Never Say Never Again – Sean Connery’s unofficial Bond movie – exists. The Broccoli family probably wish it didn’t. Same goes for the Ian Fleming estate. Heck, by the time they finished making the movie even Sean Connery thought the whole thing might have been a bad idea. Yet, for anyone who ever wondered what 1965’s Thunderball might look like in 1983 with a fiftysomething James Bond, you’ll always have Never Say Never Again.
Personally, I’d always been kind of aware that there was this weird Bond movie that’s not actually a Bond movie and stars a too-old-for-the-role Sean Connery in his 007 swan song. Additionally, I’d heard many times that this film was horrible. Those reports, I’d say, are slightly exaggerated.
Never Say Never Again may indeed be one hair pierce too far for Fountainbridge, Edinburgh’s favorite son, and it certainly has its fair share of story and casting problems. However, any movie that drops Sean Connery into the ocean with real-life tiger sharks and gives Barbara Carrera a gun to point straight at 007’s prized jewels is crazy enough to be enjoyed.
How exactly the film happened…well, have you got a minute?
Just a Truly Joyful Moviemaking Experience. Sean Connery: “I Should Have Killed Him!” See, Like I Said, Total Joy
Behind the scenes stories from Never Say Never Again are filled with who rewrote who accusations, colorful language, lost money and long days, and Sean Connery casually admitting he almost quit the picture before deciding to take over and carry it past the finish line. Kim Basinger championed her leading man, “If Sean Connery hadn’t taken over, the film wouldn’t have any chance at all.” By the end, Connery and producer Jack Schwartzman were mortal enemies. “Schwartzman was totally incompetent, a real ass. In the middle of everything, he moved to the Bahamas with an unlisted number. It was like working in a toilet…I should have killed him,” Connery once said.
How did they even get that far?
How Is It That This Film Exists?
How does it exist? Simple: they wrote a script (credited to Lorenzo Semple Jr. with uncredited, but significant work from Dick Clement and Ian La Frenais), got some money (reportedly as much as $36m), hired some people (Empire Strike Back’s Irvin Kershner to direct, Kim Basinger and Barbara Carrera as Bond girls, Klaus Maria Brandauer as the villain, and a young Rowan Atkinson as a comic relief sidekick), traveled around the world (the French Riviera, Antibes, Bahamas) and filmed for a couple of months, before finally releasing their new baby out into the world with fingers fully crossed. I mean, really, what’s so different about that?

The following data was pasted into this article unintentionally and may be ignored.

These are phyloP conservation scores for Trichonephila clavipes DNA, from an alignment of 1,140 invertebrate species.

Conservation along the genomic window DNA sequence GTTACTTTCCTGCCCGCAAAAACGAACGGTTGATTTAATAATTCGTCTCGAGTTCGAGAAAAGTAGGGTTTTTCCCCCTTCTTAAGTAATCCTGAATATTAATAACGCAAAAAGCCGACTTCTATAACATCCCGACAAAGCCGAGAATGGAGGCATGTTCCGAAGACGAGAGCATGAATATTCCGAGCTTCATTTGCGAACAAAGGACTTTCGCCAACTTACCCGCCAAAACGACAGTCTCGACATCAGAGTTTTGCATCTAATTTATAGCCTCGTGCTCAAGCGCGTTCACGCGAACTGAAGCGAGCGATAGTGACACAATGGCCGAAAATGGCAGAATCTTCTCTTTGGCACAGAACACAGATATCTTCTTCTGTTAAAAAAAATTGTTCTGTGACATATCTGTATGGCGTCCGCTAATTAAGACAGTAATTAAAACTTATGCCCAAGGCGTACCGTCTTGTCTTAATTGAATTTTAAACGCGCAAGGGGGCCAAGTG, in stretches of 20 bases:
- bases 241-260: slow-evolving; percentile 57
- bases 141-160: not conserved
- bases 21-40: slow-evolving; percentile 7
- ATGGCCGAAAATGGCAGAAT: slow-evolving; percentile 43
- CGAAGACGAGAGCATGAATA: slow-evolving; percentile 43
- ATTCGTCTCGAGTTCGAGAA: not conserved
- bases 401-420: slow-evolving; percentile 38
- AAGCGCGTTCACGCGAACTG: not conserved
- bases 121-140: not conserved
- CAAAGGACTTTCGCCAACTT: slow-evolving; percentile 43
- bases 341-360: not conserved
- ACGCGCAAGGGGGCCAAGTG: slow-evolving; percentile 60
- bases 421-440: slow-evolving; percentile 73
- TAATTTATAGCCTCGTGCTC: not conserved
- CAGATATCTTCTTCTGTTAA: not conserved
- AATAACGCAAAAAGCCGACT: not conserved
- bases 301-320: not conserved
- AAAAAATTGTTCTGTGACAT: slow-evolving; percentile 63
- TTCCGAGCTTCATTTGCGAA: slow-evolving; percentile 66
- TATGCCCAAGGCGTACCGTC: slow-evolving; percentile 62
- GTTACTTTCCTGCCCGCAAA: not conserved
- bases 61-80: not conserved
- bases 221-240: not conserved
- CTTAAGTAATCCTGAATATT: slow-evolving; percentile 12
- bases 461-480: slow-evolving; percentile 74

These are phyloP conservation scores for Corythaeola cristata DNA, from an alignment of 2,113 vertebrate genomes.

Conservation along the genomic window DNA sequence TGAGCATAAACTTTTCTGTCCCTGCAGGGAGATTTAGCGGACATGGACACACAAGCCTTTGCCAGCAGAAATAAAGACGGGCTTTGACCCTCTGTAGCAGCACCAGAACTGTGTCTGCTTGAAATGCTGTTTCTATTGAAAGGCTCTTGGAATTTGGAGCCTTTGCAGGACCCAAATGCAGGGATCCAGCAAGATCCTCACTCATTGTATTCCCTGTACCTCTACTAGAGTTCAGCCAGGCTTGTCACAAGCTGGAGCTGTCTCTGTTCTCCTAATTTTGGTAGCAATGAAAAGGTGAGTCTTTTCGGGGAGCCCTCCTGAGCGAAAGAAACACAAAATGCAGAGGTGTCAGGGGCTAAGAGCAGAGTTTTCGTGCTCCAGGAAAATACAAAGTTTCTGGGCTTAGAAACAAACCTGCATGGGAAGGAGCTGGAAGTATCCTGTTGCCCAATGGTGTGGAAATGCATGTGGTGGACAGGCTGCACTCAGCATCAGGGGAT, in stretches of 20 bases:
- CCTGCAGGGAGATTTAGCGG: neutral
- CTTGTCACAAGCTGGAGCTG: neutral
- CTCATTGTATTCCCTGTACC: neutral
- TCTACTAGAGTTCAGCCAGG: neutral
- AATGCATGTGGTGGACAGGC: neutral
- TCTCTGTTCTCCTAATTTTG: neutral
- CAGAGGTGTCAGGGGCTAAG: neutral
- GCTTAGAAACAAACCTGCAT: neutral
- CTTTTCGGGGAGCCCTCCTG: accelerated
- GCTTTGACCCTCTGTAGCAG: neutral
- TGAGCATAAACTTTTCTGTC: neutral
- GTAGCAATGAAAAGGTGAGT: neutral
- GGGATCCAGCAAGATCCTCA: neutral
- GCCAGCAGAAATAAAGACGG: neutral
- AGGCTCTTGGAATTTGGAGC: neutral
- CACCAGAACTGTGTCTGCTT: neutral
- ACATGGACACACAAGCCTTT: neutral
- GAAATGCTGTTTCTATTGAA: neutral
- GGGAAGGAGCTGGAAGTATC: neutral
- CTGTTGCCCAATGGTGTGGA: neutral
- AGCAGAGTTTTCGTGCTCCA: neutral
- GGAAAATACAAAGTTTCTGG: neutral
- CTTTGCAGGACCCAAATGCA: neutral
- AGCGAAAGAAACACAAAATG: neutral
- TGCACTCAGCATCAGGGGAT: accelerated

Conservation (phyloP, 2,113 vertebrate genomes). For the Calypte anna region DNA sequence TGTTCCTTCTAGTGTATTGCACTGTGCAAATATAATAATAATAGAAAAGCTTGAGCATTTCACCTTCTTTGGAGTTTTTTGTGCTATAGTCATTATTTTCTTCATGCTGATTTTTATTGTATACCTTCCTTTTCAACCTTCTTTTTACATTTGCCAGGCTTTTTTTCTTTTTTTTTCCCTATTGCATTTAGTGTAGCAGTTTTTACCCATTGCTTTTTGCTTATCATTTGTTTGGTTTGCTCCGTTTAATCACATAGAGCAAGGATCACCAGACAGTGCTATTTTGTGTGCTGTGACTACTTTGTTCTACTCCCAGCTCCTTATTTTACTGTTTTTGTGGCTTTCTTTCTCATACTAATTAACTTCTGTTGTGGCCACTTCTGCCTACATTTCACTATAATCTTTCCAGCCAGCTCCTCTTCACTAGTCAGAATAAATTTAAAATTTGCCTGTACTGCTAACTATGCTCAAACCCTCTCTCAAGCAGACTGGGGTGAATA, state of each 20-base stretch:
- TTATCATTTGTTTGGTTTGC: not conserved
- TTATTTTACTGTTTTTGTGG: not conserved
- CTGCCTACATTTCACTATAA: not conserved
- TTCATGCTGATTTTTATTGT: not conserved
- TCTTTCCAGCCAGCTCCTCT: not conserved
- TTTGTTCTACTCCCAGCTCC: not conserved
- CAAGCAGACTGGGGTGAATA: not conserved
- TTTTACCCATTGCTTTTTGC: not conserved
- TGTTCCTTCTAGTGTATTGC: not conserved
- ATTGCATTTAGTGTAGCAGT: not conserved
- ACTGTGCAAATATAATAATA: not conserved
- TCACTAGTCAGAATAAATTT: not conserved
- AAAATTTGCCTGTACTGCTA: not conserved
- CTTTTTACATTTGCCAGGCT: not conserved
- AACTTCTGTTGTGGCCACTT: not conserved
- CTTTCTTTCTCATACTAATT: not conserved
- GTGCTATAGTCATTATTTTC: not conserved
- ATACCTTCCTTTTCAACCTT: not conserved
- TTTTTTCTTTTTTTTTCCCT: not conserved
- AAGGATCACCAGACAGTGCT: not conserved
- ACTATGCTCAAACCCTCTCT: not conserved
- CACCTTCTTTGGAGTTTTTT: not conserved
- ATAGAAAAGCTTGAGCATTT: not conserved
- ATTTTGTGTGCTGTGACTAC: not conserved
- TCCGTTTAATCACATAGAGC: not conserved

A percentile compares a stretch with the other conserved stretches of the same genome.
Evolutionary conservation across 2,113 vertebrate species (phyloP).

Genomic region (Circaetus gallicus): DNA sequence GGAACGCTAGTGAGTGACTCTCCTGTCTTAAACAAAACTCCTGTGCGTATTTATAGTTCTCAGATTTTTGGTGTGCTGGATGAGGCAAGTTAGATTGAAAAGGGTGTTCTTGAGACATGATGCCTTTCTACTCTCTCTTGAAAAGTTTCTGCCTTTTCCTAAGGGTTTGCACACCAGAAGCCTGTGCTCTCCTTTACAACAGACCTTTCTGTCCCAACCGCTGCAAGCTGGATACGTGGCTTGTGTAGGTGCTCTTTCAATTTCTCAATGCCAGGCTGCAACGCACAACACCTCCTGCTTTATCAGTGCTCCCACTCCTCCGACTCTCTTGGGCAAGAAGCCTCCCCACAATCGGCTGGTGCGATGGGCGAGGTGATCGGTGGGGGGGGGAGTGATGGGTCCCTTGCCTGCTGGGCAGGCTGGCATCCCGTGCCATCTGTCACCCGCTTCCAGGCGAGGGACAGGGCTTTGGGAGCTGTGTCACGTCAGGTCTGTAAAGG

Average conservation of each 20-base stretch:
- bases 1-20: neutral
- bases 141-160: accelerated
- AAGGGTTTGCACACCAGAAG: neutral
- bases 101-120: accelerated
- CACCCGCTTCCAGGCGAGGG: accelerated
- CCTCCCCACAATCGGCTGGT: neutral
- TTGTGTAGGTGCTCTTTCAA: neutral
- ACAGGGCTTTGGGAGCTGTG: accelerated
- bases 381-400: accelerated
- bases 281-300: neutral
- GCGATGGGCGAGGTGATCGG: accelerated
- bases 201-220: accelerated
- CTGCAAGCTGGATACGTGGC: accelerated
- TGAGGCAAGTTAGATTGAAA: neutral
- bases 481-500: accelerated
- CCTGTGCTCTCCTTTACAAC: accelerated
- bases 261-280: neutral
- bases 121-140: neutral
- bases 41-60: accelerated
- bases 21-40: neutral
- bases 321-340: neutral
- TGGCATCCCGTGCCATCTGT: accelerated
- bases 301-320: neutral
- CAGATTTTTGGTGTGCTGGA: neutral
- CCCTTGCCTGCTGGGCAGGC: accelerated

Actually, when you put it that way, Never Say Never Again sounds just like any other Bond film, right down to the presence of cutesy, but useful little gadgets like a fountain pen that fires an explosive bullet. However, in the years before production and right up until literally just a couple months before its release date Never Say Never Again’s true life-or-death battle played out in courtrooms.
[Bojack Horseman Voice] I’ve Heard of Development Hell, But This is Ridiculous
Kevin McClory – an Irish WWII veteran once romantically linked to Elizabeth Taylor and good friends with Ian Fleming – collaborated with Fleming and several other writers on a potential James Bond screenplay. After Fleming adapted the then-unfilmed script into the novel Thunderball, McClory sued, kicking off a legal fight that lasted from 1961 all the way to 2006. When Thunderball was later turned into Connery’s fourth and highest-grossing Bond movie, McClory was given an Executive Producer credit and legal assurance that in ten years’ time the licensing rights for the novel would revert back to him.
Just McClory’s luck, then, that by the time the rights returned Connery had moved on from the franchise but still maintained a “tremendous loathing” for producer Cubby Broccoli. (While promoting Never Say Never Again, Connery was asked by Johnny Carson to name the best Bond villain, and he instantly quipped: “Cubby Broccoli.”) In the late 70s, McClory and Connery announced a Thunderball remake entitled Warhead.
Lawsuits followed. Oh, so many lawsuits. The project was tainted as a result. Even after Broccoli and United Artists lost in court, McClory lost his backing from Paramount Pictures and couldn’t find anyone else in Hollywood willing to fund his project even though Orson Welles and Trevor Howard were lined up to play Blofeld and M, respectively. It took Jack Schwartzman – a well-connected entertainment lawyer-turned producer who happened to be married to Talia Shire aka Francis Ford Coppola’s sister – to come along, pay McClory to basically go away, and make the film a reality by raising independent financing from distributors around the world.